Her Majesty’s Revenue and Customs is in talks to rent a warehouse at Magna Park in Milton Keynes, about 70 miles from the coast and 50 miles northwest of London, the people said, asking not to be identified because the negotiations are private. Goods from the European Union could pass through customs there after the U.K.’s departure from the bloc.
HMRC is talking to the owner of the property, Gazeley, about the lease, which is yet to be signed, the people said. A spokesman for the European warehouse developer owned by Singapore’s GLP Pte declined to comment, while an HMRC official said inland customs checks are part of its “business-as-usual” activity.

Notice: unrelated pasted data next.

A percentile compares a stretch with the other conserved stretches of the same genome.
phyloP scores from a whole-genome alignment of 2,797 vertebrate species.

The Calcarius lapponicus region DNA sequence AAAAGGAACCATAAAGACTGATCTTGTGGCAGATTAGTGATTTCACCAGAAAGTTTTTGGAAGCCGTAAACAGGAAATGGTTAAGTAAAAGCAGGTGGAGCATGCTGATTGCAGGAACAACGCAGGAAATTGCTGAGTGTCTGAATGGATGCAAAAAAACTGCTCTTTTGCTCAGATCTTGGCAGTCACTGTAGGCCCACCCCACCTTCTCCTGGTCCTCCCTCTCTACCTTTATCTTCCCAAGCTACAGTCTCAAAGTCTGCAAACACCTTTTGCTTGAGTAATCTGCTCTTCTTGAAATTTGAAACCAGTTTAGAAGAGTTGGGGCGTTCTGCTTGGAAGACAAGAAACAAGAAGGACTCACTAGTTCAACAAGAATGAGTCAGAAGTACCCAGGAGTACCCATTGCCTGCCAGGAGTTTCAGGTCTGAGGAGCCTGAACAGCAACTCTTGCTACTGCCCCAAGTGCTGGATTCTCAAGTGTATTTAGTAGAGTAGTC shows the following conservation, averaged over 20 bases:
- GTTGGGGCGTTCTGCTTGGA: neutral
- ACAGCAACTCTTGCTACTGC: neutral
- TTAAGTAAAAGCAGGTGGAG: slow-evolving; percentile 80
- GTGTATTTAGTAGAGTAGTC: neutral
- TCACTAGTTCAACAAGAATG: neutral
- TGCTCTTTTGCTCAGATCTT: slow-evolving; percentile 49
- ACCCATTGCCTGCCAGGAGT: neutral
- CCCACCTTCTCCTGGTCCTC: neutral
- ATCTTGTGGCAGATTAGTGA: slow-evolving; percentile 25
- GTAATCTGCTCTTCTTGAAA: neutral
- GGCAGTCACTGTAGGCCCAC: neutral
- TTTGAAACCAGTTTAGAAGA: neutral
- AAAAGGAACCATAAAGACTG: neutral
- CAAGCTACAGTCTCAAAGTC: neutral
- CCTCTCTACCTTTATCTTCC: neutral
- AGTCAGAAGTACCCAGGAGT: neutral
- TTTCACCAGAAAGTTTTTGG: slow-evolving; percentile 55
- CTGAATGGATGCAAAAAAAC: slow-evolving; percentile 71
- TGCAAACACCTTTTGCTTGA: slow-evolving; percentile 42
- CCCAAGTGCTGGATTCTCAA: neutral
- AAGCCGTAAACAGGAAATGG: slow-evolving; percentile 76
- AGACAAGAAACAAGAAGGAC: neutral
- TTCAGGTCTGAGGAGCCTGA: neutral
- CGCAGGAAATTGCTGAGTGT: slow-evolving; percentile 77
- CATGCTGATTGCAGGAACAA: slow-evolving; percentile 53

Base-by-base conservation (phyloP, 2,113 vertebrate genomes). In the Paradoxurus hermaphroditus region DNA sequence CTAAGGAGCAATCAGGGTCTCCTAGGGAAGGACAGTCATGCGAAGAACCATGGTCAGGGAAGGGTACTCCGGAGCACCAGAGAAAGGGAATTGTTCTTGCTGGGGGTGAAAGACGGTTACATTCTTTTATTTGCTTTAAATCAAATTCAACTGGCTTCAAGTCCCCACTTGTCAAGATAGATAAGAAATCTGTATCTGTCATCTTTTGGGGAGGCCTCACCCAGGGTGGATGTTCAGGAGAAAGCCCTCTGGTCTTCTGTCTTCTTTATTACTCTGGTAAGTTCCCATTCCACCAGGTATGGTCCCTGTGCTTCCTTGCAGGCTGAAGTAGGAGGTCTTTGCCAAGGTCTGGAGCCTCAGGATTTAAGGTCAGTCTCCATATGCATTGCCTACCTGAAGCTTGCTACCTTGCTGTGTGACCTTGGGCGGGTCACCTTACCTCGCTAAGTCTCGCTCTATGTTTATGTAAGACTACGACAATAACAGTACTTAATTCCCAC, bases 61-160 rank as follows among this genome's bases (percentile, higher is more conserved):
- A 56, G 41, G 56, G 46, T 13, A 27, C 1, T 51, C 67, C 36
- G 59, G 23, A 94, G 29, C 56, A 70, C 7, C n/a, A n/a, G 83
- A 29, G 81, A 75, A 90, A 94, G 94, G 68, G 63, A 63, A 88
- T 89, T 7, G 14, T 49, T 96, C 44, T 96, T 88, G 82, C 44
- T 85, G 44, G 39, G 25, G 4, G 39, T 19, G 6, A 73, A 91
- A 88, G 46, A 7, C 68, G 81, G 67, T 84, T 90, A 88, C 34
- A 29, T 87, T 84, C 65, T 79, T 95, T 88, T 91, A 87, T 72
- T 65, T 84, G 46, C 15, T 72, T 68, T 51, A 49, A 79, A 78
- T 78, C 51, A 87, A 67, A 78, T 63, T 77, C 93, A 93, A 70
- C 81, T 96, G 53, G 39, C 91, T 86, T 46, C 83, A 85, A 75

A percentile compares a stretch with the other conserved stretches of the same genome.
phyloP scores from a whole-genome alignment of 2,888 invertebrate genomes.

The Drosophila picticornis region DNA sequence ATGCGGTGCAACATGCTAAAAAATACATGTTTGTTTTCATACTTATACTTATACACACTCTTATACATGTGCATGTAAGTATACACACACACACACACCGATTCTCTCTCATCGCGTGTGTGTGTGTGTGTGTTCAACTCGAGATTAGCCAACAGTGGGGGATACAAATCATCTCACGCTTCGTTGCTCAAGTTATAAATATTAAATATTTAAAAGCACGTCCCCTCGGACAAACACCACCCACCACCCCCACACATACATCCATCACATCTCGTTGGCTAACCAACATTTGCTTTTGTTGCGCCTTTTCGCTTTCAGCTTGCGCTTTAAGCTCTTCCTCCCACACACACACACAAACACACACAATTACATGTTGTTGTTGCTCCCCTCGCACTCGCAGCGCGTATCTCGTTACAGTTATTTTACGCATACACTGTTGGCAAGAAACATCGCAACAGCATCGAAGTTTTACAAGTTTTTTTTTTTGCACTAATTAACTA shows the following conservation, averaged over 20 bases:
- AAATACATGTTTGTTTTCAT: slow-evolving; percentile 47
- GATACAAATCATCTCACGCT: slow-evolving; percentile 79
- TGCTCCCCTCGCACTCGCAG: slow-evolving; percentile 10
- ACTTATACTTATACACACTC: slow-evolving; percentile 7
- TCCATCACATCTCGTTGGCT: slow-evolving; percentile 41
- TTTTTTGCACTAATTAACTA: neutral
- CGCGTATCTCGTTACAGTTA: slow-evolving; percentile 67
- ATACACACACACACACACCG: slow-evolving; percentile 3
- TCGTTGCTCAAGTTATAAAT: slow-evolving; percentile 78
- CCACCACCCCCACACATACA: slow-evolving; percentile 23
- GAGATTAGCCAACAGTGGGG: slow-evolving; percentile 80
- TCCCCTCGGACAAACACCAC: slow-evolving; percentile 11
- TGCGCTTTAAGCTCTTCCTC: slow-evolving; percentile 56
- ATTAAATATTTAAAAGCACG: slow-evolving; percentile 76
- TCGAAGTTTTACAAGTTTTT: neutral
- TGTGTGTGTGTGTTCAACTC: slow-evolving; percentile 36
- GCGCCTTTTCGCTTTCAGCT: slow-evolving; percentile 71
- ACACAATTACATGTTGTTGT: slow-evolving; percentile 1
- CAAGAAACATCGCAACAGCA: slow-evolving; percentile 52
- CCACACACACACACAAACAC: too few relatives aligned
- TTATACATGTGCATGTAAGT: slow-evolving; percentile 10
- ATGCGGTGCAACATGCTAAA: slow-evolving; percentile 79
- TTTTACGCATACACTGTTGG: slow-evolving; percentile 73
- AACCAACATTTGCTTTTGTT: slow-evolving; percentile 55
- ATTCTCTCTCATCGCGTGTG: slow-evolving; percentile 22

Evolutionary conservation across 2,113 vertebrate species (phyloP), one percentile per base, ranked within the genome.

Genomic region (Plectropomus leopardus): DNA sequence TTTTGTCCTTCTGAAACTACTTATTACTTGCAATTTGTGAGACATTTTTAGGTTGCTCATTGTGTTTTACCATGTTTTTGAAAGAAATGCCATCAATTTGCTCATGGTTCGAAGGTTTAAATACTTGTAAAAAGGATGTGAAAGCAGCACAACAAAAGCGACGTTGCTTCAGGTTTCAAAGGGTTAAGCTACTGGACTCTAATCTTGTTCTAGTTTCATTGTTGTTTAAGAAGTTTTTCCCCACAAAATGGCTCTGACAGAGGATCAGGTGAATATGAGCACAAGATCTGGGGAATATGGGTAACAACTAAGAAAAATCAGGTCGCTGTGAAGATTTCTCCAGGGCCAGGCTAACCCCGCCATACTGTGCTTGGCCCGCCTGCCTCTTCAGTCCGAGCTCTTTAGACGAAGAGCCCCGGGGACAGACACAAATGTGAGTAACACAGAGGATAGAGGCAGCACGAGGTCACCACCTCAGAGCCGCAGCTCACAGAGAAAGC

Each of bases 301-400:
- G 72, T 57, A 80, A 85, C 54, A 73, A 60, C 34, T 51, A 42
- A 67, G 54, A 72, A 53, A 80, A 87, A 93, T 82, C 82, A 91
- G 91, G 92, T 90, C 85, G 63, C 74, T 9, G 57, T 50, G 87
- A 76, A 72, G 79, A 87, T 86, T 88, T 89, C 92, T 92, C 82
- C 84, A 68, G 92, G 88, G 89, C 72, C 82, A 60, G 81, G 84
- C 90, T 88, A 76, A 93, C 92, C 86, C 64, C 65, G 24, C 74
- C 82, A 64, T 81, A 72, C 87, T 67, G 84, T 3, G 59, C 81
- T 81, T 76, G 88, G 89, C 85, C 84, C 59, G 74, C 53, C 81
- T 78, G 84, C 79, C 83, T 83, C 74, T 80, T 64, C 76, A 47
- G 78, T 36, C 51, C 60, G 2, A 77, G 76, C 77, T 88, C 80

The government’s plans for the Milton Keynes site come as demand for warehouse space booms in Britain, thanks to e-commerce, which now accounts for a fifth of retail spending excluding groceries. Manufacturers including Rolls-Royce Holdings Plc warn they may be forced to hold more stock if Brexit impacts their supply chains, a trend that would stoke demand for warehousing further.
“If Brexit disrupts trade between the U.K. and EU, then supply chains could become less reliable,” said Jon Sleeman, EMEA industrial and logistics director at broker Jones Lang LaSalle Inc. “Some manufacturers or retailers may decide that they need to hold more inventory in the U.K. to cover for this uncertainty. This could lead to requirements for additional warehouse capacity.”
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